Korean national seals are cultural heritages that tell a lesson in history within the bold forms captured in stone.
<A royal seal used in the Great Daehan Empire.>
On a state visit to Korea in April 2014, after the Korea-U.S. summit with President Park Geun-hye, U.S. President Barack Obama returned several cultural heritages to Korean representatives, including nine royal seals used in the Joseon Dynasty and the Great Daehan Empire. The cultural heritages returned on this day were illegally taken out of Deoksugung Palace during the Korean War by a U.S. marine officer and had been preserved by the officer's descendants until now. At the return ceremony, President Obama explained: "During the Korean War, an American marine lieutenant took several royal and state seals of Korea home with him. He probably did not know the historical significance of these cultural heritages." Obama also explained the details behind the return of the seals, noting that "after the lieutenant passed away, his wife realized the importance of these items and expressed her wish to return them to their native country." He also emphasized that, "This (return) is a symbol of respect that we have for Korean culture and the country."
The royal seal was used by the king or a court official designated by the king for affixing the state symbol on important documents and also indicated the king's authority and legitimacy. During the dynastic periods, Korea received its seals from Chinese emperors. However, after the declaration of the Daehan Empire in 1897, Emperor Gojong ordered the disuse of all the seals thus far in existence, commissioning a new seal that could represent the desire of the newly-named emperor for his country's independence from Japanese encroachment. This seal was included in the cultural heritages returned by President Obama, and has special significance for Koreans.
<Royal and national seals returned to Korea during President Obama's state visit.>
The Heirloom Seal of the Realm, the seal of the Chinese emperor, was the symbol of the China-centric world order. Zhu Yuanzhang (Hongwu Emperor), who drove out the Mongols in 1368 to become the first emperor of the Ming Dynasty, beat the ground in regret and said, "All of heaven and Earth has now become one family, but there is one thing that remains unfinished. It is my greatest regret that I do not possess the previous seal!" This reference was to the jade imperial seal that the Mongol emperor took with him in his escape of the Ming warriors.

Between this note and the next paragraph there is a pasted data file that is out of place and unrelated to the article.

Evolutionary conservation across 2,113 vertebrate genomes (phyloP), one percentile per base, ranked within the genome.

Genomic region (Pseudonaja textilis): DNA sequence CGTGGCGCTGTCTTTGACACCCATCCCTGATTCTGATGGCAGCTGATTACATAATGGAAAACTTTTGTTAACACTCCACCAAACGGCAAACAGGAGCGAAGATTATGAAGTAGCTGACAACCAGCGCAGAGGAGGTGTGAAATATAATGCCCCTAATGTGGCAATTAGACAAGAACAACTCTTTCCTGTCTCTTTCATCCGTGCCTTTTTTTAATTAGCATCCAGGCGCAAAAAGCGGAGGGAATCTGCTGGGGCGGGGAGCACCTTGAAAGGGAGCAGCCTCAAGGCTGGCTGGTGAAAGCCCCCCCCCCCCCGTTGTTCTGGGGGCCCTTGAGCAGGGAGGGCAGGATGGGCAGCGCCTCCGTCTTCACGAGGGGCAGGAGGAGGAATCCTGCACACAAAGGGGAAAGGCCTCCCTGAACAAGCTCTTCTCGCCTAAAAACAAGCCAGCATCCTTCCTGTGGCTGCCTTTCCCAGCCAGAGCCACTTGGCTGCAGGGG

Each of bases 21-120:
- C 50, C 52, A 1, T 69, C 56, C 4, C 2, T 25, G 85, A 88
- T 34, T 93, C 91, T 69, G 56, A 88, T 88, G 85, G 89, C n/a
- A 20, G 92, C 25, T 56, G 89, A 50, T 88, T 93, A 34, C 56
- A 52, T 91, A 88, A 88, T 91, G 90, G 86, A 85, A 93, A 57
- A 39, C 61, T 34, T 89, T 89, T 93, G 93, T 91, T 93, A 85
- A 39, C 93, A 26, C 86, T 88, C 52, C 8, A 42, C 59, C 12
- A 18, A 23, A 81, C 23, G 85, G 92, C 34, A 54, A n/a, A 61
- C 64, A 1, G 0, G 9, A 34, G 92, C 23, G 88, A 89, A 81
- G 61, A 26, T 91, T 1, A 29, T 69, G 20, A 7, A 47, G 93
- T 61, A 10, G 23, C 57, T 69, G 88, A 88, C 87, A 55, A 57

The imperial seal is said to have been commissioned by Qin Shi Hwang, the emperor who first unified China, and was carved out of a fine type of jade discovered deep inside the mountains during the Zhou Dynasty. The seal is inscribed with Chinese characters meaning, "longevity and eternal prosperity with the mandate of heaven." As the most powerful seal in the world at the time, there is no Chinese emperor who did not go to extremes to possess it. When the Qin Dynasty collapsed, the seal was offered to Han Gao Zu, the first emperor of the Han Dynasty. Through countless twists and turns of fate, the seal was passed along the Three Kingdoms Period and the Song, Yuan and Qing dynasties. The last known owner of the seal was Chiang Kai-shek. It is currently housed in the National Palace Museum in Taiwan, but there is some debate over whether the seal in the museum is the original, which some believe was lost in battle during the mid-10th century, or a reproduction. As such, in Eastern culture, the imperial seal was not only a symbol of the king's legitimacy and power but also of a nation's sovereignty and political system.